Abortion without Apology: A Radical History for the 1990s

Abortion without Apology: A Radical History for the 1990s

Abortion without Apology: A Radical History for the 1990s

Abortion without Apology: A Radical History for the 1990s

Synopsis

Presents stories of the Society for Humane Abortion -- otherwise known as the Jane Collective -- and draws political lessons about their program, success, and cooptation that are relevant to the agendas of abortion-rights groups today.

Excerpt

For the past two years I have been running "Abortion Rap" workshops with young women in the reproductive freedom movement. Abortion Without Apology grows out of this work. It uses history to encourage a new generation of activists to envision what they really want, and to empower them to take action to get it.

The stories of the women in this pamphlet are in danger of being lost to history. If their stories are hidden, contemporary activists will be left without an understanding of how we arrived at this critical moment in history, and will be forced to reinvent the wheel. Knowledge of the history of abortion policies and politics is critical to today's reproductive freedom movement.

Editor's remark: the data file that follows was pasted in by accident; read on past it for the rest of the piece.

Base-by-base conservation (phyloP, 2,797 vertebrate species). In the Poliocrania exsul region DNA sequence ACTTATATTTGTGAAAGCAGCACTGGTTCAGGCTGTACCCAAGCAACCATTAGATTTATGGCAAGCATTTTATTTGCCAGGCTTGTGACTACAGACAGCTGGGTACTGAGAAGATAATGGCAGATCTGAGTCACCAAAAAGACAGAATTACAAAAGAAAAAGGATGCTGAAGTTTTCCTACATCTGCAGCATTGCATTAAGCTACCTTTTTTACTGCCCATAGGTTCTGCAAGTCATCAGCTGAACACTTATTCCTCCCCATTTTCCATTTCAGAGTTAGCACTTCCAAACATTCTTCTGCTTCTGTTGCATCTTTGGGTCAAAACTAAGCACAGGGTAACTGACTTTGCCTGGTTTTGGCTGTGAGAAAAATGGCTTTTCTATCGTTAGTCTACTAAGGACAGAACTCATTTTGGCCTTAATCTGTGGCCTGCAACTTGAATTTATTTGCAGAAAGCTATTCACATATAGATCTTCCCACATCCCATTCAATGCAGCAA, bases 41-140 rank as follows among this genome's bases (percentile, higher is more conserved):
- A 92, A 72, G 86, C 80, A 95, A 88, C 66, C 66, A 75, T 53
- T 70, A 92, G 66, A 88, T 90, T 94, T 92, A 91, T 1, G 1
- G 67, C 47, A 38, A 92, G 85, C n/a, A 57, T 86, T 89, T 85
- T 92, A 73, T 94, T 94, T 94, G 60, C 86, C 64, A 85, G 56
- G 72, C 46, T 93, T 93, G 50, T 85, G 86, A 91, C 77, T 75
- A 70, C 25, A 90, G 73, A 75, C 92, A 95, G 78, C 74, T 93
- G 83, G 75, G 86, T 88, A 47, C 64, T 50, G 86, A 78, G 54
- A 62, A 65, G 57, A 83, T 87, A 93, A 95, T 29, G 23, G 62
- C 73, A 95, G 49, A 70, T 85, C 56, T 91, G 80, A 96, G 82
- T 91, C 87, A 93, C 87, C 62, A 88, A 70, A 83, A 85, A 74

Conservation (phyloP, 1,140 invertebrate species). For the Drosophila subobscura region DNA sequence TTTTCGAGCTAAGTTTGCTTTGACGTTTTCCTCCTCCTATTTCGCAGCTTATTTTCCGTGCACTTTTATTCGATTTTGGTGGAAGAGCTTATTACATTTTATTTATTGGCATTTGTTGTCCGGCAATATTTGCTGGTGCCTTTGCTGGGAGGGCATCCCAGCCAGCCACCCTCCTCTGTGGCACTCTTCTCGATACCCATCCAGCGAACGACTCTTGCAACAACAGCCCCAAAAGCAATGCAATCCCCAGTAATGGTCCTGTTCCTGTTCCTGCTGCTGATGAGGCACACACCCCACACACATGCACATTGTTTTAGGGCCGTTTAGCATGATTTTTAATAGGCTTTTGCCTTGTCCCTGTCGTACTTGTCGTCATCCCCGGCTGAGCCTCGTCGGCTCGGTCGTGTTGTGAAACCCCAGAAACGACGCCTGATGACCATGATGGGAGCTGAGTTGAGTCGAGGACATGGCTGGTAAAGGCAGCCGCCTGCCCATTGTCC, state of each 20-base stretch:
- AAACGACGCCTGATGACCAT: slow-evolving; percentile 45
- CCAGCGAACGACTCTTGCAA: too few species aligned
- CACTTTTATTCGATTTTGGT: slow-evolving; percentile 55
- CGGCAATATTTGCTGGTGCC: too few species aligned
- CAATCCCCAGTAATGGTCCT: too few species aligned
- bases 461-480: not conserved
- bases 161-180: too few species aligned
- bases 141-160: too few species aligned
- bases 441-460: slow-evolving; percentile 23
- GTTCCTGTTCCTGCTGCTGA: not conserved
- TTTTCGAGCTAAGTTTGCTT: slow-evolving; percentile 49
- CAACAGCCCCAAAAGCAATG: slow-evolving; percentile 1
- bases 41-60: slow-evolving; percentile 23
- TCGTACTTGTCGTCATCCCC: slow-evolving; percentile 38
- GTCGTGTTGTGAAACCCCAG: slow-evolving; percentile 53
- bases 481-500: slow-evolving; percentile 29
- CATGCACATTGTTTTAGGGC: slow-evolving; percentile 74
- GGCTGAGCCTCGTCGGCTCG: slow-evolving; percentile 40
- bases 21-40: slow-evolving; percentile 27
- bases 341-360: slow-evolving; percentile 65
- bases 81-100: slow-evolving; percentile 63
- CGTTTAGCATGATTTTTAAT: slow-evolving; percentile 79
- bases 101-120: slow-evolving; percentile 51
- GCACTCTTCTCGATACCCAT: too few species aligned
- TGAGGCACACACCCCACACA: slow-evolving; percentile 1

Until the early 1880s, when most states passed severe anti-abortion laws for the first time, abortion was not illegal in this country. The evolution of anti-abortion policy was shaped primarily by the developing medical profession. With the establishment in 1847 of the American Medical Association (AMA), doctors gained an organizational and lobbying vehicle through which to mount effective legislative pressure. They succeeded eventually in outlawing most abortions, a situation that remained unchanged and virtually unchallenged for nearly a century.

Their even more ambitious crusade to monopolize the female health care market is well documented in books on the history of women and medicine (see Bibliography). In the early decades of the 19th century, "regular" physicians (the elite who had been to even a few months of medical school) had begun to perceive female patients as the gateway to family practice—and they saw "irregular" physicians (homeophaths and others critical of the European-trained "regulars") and midwives as obstacles in their paths. Discrediting these practitioners, who had traditionally provided obstetrical and gynecological care—including abortion—was their ticket to the higher status (and incomes) delivered by professionalization.

At the same time, the developing white middle class elaborated a "cult of domesticity." This set of ideas about gender's place in social life specified that men and women inhabited separate spheres: women were in charge of the private sphere of household and family while men controlled the rest. For women, this division of labor encouraged quality . . .

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